Neurofeedback- qEEG Brain Map
Every brain produces rhythmic electrical patterns which are referred to as “brain waves”. The human brain produces five frequencies of brain waves, which are shown in the image to the right and described in the chart below. Each frequency is responsible for different human functions.
Brain waves can be measured through EEG and qEEG brain mapping to determine if the electrical patterns fall within a normal range or if they are abnormal and need adjustment. The first step in Neurofeedback is obtaining a qEEG brain map.
qEEG Brain Map
Information about a person’s brain waves is gathered through a quantitative electroencephalogram (qEEG). A qEEG measures the eletrical activity of the brain. This is accomplished by the person wearing a cap, much like a swim cap, that has sensors attached to measure the electrical current in various parts of the brain. It is completely non-invasive and painless. The sensors solely measure the brain’s electrical output….nothing is ever sent into the brain.
This information is gathered by a computer and compared against a normative database, meaning it is compared to a very large sample of qEEGs that are considered to be “normal” to determine where there are differences in the person’s brain waves as compared to the normal sample. The results of this process give us a “brain map”- a very good picture of what is happening with the brain waves of the individual.
Gamma waves are the fastest brain waves. They are responsible for insight, peak focus, expanded consciousness, and for simultaneous processing of information from different areas of the brain. Gamma waves are important for learning, memory, and information processing.
People who have high Gamma may experience anxiety, high arousal, stress and possibly other symptoms.
People who have low Gamma may experience ADHD, depression, and learning disabilities among othe symptoms.
At an optimal level, gamma helps us to bind senses, helps with cognition, information processing, learning, perception, and REM sleep.
Beta waves are responsible for alertness, concentration, and cognition (thinking). Beta waves are at work when we have conscious thought and logical thinking.
People who are not producing enough beta waves may experience Attention Deficit Disorder (ADD), Attention Deficit and Hyperactivity Disorder (ADHD), daydreaming, depression, poor cognition, and other issues.
People who have too much beta may experience too much adrenaline, anxiety, high arousal, inability to relax, stress, amongst other issues.
At an optimal level, beta helps with conscious focus, memory, and problem solving.
Alpha waves are responsible for relaxation, visualization, and creativity.
People who have too much alpha may experience daydreaming, difficulty focusing, and may feel too relaxed and unengaged amongst other symptoms.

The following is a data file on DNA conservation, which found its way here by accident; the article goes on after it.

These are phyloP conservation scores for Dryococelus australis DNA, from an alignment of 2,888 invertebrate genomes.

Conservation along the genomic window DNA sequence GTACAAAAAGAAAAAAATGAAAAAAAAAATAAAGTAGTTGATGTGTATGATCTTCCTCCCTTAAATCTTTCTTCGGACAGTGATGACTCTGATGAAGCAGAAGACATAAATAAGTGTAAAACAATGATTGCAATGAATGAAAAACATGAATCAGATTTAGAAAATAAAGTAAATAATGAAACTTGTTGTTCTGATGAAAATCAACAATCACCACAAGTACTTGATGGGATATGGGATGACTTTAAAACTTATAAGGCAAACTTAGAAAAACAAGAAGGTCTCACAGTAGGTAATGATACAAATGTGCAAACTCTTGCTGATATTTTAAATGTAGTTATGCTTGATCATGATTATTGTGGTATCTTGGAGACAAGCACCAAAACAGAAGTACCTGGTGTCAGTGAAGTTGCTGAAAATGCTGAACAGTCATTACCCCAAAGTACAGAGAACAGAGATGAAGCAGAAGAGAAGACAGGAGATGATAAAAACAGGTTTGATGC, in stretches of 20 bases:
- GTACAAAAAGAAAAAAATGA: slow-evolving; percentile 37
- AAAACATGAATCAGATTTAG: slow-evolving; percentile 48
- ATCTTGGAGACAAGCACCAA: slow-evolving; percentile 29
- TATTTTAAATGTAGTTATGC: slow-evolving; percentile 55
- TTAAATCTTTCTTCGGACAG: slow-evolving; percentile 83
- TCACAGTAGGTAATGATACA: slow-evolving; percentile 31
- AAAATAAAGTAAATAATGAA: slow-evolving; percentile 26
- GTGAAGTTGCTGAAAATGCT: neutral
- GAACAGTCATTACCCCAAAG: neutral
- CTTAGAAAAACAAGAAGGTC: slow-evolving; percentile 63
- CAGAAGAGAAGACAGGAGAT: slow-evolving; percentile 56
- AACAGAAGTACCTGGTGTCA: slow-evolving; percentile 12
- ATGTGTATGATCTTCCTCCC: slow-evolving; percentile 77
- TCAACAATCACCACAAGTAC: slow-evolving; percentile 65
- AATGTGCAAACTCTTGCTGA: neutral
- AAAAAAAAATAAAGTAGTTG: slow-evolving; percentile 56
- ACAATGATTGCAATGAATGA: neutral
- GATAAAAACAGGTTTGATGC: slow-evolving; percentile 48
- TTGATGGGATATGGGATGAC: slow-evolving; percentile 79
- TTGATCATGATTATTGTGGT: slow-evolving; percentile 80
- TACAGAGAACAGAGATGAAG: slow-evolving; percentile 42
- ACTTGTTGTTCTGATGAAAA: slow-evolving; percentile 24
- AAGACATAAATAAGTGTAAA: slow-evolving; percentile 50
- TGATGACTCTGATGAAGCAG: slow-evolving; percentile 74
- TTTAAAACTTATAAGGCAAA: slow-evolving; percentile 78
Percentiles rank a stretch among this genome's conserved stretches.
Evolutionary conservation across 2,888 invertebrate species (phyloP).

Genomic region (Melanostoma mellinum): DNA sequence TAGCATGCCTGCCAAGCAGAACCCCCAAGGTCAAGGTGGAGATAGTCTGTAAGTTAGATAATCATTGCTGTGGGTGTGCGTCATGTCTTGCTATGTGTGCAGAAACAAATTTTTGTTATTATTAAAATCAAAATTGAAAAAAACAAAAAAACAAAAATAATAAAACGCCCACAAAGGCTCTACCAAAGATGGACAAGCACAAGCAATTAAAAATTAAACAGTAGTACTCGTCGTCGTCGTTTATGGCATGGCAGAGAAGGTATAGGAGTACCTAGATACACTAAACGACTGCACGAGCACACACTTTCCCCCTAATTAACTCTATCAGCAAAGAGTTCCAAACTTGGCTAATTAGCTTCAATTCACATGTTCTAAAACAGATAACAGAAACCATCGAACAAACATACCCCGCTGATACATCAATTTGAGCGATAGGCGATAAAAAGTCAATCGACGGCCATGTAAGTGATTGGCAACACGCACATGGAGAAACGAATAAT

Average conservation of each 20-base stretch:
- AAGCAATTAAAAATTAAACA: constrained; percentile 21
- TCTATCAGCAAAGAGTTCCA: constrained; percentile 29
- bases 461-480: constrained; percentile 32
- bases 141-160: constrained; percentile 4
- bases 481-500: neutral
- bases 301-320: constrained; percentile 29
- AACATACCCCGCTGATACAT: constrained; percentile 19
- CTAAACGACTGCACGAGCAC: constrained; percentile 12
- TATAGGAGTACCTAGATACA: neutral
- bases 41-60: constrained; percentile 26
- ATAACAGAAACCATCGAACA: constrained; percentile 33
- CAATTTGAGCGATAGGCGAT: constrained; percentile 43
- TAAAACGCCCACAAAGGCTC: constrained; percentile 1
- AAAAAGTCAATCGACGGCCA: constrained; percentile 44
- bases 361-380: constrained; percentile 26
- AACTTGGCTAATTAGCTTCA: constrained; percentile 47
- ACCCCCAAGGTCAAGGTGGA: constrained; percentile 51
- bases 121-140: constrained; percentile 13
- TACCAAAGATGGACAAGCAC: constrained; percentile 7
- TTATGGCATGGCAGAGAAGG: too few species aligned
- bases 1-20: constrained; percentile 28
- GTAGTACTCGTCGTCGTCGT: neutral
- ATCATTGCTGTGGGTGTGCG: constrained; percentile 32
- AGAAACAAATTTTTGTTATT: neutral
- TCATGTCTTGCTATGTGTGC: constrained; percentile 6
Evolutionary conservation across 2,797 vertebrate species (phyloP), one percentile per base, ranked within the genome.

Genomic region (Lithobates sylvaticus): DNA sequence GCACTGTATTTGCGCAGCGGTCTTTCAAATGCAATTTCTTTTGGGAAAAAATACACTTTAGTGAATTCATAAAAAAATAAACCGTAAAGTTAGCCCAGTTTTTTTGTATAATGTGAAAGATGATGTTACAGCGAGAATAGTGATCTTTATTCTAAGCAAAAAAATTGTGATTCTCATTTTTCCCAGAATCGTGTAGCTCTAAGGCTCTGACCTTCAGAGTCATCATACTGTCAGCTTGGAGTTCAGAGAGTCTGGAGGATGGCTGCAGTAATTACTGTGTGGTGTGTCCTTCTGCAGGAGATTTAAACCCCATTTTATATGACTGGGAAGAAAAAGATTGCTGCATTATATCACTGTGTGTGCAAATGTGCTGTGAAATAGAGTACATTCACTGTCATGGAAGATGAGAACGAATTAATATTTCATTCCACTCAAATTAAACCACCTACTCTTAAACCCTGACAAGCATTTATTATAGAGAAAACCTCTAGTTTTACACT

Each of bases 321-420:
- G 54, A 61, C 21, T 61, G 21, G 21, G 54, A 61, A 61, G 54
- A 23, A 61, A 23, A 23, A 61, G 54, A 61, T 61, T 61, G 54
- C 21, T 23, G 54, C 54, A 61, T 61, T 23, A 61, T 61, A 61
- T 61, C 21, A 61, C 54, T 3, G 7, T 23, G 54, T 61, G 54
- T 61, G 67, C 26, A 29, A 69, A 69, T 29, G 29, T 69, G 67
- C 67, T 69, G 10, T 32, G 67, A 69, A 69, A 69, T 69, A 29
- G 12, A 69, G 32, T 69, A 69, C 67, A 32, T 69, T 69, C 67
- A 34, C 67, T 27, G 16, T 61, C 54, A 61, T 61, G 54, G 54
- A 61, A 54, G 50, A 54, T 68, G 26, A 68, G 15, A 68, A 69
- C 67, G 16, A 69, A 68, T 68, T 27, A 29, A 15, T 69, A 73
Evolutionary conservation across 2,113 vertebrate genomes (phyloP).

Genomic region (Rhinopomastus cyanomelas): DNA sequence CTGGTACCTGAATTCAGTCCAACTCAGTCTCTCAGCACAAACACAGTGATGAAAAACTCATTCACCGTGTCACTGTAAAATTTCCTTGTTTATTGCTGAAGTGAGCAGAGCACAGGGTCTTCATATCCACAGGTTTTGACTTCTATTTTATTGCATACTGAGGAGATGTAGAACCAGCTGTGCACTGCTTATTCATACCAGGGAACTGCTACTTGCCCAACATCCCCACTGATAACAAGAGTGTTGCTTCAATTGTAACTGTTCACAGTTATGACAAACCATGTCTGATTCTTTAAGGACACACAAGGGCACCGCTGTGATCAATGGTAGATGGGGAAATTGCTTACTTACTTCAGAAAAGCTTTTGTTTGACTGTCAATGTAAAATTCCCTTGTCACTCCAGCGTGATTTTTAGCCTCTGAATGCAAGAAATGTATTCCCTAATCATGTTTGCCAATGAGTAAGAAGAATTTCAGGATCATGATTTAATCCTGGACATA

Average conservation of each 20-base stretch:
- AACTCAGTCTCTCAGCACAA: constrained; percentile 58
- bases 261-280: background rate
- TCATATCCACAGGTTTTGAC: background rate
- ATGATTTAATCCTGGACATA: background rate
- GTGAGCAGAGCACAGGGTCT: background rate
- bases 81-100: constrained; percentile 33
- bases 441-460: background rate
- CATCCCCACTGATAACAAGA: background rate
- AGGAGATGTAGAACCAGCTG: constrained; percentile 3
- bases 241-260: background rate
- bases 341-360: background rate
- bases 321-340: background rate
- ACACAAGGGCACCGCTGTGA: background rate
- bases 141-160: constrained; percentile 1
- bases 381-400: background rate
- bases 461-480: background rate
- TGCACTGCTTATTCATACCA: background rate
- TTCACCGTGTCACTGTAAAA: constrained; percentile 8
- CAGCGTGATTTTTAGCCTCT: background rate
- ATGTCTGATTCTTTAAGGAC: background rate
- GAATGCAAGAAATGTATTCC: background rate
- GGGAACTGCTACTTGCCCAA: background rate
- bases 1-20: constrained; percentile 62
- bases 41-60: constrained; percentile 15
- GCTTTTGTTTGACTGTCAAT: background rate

People who have too little alpha may experience anxiety, high stress, insomnia, Obsessive Compulsive Disorder and other symptoms.
At an optimal level, alpha helps with relaxation.
Theta waves help us with meditation, intuition, creativity, and memory. They are connected to us experiencing deep and raw emotions. Theta is involved with daydreaming and sleep.
People who have too much theta may experience ADHD, depression, hyperactivity, impulsivity, inattentiveness and other issues.
People who have too little theta may experience anxiety, poor emotional awareness, stress, and other issues.
At an optimal level, theta should promote creativity, emotional connection, intuition, and relaxation.
Delta waves are the slowest brain waves and are associated with the deepest levels of relaxation and restorative sleep. Babies and children produce more delta, while adults tend to produce less as we age, even during deep sleep.
Too much delta may indicate a brain injury, learning problems, difficulty thinking, severe ADHD, and other issues.
Too little delta leads to the brain's inability to rejuvinate the body, inability for the brain to revitalize, and poor sleep.
At an optimal level, delta waves help the body to have a strong immune system, produce natural healing, and restorative/ deep sleep.
Once the brain map has been created, the next step is to provide feedback to the brain to change the abnormal brain wave patterns into healthier and more efficient patterns.
Once we have a brain map, we can easily see which parts of the brain are functioning normally and which parts could benefit from Neurofeedback.
The picture to the right shows a small portion of the brain map of a 57 y/o male. This brain could benefit from lower delta and theta in the front of the brain, increased delta and theta in the back of the brain and increased beta in the front of the brain.
The brain map allows us to see which parts of the brain are functioning normally and which parts could benefit from Neurofeedback training.